We commend Dr Feifei Jiang and colleagues for an excellent study published in the September 2017 issue of the AJO-DO (Jiang F, Chen J, Kula K, Gu H, Du Y, Eckert G. Root resorptions associated with canine retraction treatment. Am J Orthod Dentofacial Orthop 2017;152:348-54). However, we would like to comment on several points.
Was it really proved that the “level of orthodontic load sensed by the tooth” is a potential contributing factor to external apical root resorption (EARR)? After rereading the 4 references mentioned, we say that none of them described actual EARR. These studies found more resorption lacunae—the defense mechanism of the cementum—on different root surfaces when heavier forces were compared with lighter forces. Those lacunae are the normal reaction of the cementum to the force. Normally, those lacunae are being fully remodeled by filling with cementum over time. The problem of the conclusions is in our mind. When somebody states that more resorption lacunae were detected using heavier forces, it immediately comes to our mind that it relates to more EARR. This imaginary connection has never been proved.
How was the intrusion (right side of Table I) measured?
Regrettably, this report does not discuss the authors’ approach to the 6 teeth that “became longer” during the study. We believe that this discussion is crucial to this study, since it deals with minute measurements that are software (CBCT algorithm), hardware (type of CBCT), and even human dependent.
We believe that the results, as well as the conclusions of articles discussing genotypes, should be much more unequivocal. We did not see in the reference list the study of Pereira et al that found, contrary to this article, only a minor contribution of IL-1β rs1143634 GG to EARR.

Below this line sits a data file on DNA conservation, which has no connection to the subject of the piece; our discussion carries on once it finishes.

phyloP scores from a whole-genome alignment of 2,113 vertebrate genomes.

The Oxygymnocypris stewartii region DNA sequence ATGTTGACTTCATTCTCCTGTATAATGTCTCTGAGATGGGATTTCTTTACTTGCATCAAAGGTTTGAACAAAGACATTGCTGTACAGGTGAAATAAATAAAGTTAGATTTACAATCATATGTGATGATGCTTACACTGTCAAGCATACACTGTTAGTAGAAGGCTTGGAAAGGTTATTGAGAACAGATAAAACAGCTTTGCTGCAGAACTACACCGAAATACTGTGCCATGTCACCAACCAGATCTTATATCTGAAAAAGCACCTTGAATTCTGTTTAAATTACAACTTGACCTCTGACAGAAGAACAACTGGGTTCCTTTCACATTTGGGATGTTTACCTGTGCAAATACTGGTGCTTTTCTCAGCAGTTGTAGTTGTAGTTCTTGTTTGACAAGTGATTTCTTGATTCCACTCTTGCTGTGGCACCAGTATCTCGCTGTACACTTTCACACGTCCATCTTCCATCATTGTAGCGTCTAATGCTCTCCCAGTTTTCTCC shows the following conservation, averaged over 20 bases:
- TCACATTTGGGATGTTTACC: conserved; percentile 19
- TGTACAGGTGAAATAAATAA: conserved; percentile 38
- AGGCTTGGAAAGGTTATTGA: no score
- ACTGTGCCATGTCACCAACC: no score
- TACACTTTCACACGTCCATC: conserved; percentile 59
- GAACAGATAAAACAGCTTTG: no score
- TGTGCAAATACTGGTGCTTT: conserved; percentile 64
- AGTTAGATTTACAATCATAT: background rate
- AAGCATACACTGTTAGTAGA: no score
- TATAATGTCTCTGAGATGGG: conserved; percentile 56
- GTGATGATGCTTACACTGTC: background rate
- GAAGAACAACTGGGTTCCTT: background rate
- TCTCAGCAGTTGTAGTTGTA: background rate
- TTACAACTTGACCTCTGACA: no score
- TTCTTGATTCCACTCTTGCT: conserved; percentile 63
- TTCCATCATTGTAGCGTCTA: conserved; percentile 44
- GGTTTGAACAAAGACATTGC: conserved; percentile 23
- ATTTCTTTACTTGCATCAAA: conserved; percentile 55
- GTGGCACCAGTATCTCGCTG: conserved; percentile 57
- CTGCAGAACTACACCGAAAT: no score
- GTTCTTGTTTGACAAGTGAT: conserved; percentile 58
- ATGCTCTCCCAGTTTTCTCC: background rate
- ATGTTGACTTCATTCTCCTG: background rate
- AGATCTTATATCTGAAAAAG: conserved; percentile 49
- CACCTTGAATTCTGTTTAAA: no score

The sentence in the discussion stating “Although the sample size was small so that no conclusions could be made, the data suggested that older subjects might be more at risk for EARR“ puzzled us. The authors ignored the fact that the youngest participant in the study (age 12) had 6 and 3 times more EARR than the adult participant (age 47) in RR_CT and RR_TR, respectively.
Finally, looking at Table I, especially at the relatively huge resorption of P15, one can draw the false conclusion that patients carrying the combination IL-1β rs1143629 AA, IL-1β rs1143634 GG, IL-1β rs1143643 CC, IL-1 RA rs315951 GG, IL-1 RA rs315952 CC, and IL-1 RA rs1794065 GG are at a high risk for EARR during orthodontic treatment.
Disclosure: We should also be criticized, in our past reviews, for being naive and drawing conclusions from short-term studies. We believe that the profession needs to reevaluate its approach to EARR, what we now call “orthodontitis.” ∗ The viewpoints expressed are solely those of the author(s) and do not reflect those of the editor(s), publisher(s), or Association.
Disclosure: We should also be criticized, in our past reviews, for being naive and drawing conclusions from short-term studies. We believe that the profession needs to reevaluate its approach to EARR, what we now call “orthodontitis.”
∗ The viewpoints expressed are solely those of the author(s) and do not reflect those of the editor(s), publisher(s), or Association.